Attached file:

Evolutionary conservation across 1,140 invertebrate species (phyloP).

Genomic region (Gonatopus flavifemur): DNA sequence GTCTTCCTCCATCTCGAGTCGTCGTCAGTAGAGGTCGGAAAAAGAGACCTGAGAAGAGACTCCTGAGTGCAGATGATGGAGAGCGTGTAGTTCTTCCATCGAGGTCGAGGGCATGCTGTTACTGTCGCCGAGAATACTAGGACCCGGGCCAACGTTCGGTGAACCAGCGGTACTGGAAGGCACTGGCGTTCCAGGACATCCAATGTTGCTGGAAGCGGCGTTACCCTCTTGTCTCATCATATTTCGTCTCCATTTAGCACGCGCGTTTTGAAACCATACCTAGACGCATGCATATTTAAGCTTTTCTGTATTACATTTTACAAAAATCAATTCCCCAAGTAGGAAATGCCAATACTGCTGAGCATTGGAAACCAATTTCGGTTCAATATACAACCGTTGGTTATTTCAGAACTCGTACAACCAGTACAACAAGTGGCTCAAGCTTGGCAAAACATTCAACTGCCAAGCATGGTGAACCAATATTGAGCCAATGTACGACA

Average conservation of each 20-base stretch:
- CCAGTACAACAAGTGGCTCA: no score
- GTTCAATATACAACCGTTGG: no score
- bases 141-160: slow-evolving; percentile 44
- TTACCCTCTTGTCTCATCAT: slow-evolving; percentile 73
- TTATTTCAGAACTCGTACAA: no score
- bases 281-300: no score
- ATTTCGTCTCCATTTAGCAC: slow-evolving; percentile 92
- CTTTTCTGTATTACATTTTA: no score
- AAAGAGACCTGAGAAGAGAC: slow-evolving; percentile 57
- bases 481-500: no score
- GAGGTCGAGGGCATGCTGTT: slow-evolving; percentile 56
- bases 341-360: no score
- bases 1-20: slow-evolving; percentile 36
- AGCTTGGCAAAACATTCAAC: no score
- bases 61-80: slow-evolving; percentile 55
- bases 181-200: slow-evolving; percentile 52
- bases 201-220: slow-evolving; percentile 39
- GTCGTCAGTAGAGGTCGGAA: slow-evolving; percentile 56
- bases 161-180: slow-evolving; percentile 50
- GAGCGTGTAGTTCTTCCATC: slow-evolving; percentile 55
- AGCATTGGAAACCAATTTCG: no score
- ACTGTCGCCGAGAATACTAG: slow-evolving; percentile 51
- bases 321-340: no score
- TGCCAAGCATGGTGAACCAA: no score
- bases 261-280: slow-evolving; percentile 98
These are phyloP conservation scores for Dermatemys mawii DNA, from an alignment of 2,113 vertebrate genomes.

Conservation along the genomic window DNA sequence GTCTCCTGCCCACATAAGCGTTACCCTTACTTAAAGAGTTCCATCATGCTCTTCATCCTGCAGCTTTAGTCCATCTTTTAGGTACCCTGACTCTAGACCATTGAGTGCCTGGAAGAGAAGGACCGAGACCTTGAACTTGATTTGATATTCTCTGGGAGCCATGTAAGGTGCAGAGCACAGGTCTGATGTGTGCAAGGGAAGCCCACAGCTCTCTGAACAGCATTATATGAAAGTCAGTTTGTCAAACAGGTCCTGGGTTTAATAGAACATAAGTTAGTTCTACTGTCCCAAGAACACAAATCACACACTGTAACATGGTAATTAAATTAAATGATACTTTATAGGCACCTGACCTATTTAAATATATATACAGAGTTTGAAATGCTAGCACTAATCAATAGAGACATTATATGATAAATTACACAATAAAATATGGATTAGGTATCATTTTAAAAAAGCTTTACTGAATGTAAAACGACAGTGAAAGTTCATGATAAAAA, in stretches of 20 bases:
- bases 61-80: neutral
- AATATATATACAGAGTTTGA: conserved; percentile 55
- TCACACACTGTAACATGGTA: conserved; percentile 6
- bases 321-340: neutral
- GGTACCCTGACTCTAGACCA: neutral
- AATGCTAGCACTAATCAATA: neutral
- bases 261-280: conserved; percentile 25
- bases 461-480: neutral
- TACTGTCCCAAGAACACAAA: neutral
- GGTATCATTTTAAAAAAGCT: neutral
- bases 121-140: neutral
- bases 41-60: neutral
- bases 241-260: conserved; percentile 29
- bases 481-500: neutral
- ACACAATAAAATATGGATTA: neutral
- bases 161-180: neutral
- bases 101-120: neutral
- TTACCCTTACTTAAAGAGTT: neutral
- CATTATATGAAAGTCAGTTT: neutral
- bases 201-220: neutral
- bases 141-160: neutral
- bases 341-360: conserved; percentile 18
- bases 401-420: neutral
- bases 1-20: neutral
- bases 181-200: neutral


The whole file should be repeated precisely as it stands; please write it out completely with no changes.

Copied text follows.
Evolutionary conservation across 1,140 invertebrate species (phyloP).

Genomic region (Gonatopus flavifemur): DNA sequence GTCTTCCTCCATCTCGAGTCGTCGTCAGTAGAGGTCGGAAAAAGAGACCTGAGAAGAGACTCCTGAGTGCAGATGATGGAGAGCGTGTAGTTCTTCCATCGAGGTCGAGGGCATGCTGTTACTGTCGCCGAGAATACTAGGACCCGGGCCAACGTTCGGTGAACCAGCGGTACTGGAAGGCACTGGCGTTCCAGGACATCCAATGTTGCTGGAAGCGGCGTTACCCTCTTGTCTCATCATATTTCGTCTCCATTTAGCACGCGCGTTTTGAAACCATACCTAGACGCATGCATATTTAAGCTTTTCTGTATTACATTTTACAAAAATCAATTCCCCAAGTAGGAAATGCCAATACTGCTGAGCATTGGAAACCAATTTCGGTTCAATATACAACCGTTGGTTATTTCAGAACTCGTACAACCAGTACAACAAGTGGCTCAAGCTTGGCAAAACATTCAACTGCCAAGCATGGTGAACCAATATTGAGCCAATGTACGACA

Average conservation of each 20-base stretch:
- CCAGTACAACAAGTGGCTCA: no score
- GTTCAATATACAACCGTTGG: no score
- bases 141-160: slow-evolving; percentile 44
- TTACCCTCTTGTCTCATCAT: slow-evolving; percentile 73
- TTATTTCAGAACTCGTACAA: no score
- bases 281-300: no score
- ATTTCGTCTCCATTTAGCAC: slow-evolving; percentile 92
- CTTTTCTGTATTACATTTTA: no score
- AAAGAGACCTGAGAAGAGAC: slow-evolving; percentile 57
- bases 481-500: no score
- GAGGTCGAGGGCATGCTGTT: slow-evolving; percentile 56
- bases 341-360: no score
- bases 1-20: slow-evolving; percentile 36
- AGCTTGGCAAAACATTCAAC: no score
- bases 61-80: slow-evolving; percentile 55
- bases 181-200: slow-evolving; percentile 52
- bases 201-220: slow-evolving; percentile 39
- GTCGTCAGTAGAGGTCGGAA: slow-evolving; percentile 56
- bases 161-180: slow-evolving; percentile 50
- GAGCGTGTAGTTCTTCCATC: slow-evolving; percentile 55
- AGCATTGGAAACCAATTTCG: no score
- ACTGTCGCCGAGAATACTAG: slow-evolving; percentile 51
- bases 321-340: no score
- TGCCAAGCATGGTGAACCAA: no score
- bases 261-280: slow-evolving; percentile 98
These are phyloP conservation scores for Dermatemys mawii DNA, from an alignment of 2,113 vertebrate genomes.

Conservation along the genomic window DNA sequence GTCTCCTGCCCACATAAGCGTTACCCTTACTTAAAGAGTTCCATCATGCTCTTCATCCTGCAGCTTTAGTCCATCTTTTAGGTACCCTGACTCTAGACCATTGAGTGCCTGGAAGAGAAGGACCGAGACCTTGAACTTGATTTGATATTCTCTGGGAGCCATGTAAGGTGCAGAGCACAGGTCTGATGTGTGCAAGGGAAGCCCACAGCTCTCTGAACAGCATTATATGAAAGTCAGTTTGTCAAACAGGTCCTGGGTTTAATAGAACATAAGTTAGTTCTACTGTCCCAAGAACACAAATCACACACTGTAACATGGTAATTAAATTAAATGATACTTTATAGGCACCTGACCTATTTAAATATATATACAGAGTTTGAAATGCTAGCACTAATCAATAGAGACATTATATGATAAATTACACAATAAAATATGGATTAGGTATCATTTTAAAAAAGCTTTACTGAATGTAAAACGACAGTGAAAGTTCATGATAAAAA, in stretches of 20 bases:
- bases 61-80: neutral
- AATATATATACAGAGTTTGA: conserved; percentile 55
- TCACACACTGTAACATGGTA: conserved; percentile 6
- bases 321-340: neutral
- GGTACCCTGACTCTAGACCA: neutral
- AATGCTAGCACTAATCAATA: neutral
- bases 261-280: conserved; percentile 25
- bases 461-480: neutral
- TACTGTCCCAAGAACACAAA: neutral
- GGTATCATTTTAAAAAAGCT: neutral
- bases 121-140: neutral
- bases 41-60: neutral
- bases 241-260: conserved; percentile 29
- bases 481-500: neutral
- ACACAATAAAATATGGATTA: neutral
- bases 161-180: neutral
- bases 101-120: neutral
- TTACCCTTACTTAAAGAGTT: neutral
- CATTATATGAAAGTCAGTTT: neutral
- bases 201-220: neutral
- bases 141-160: neutral
- bases 341-360: conserved; percentile 18
- bases 401-420: neutral
- bases 1-20: neutral
- bases 181-200: neutral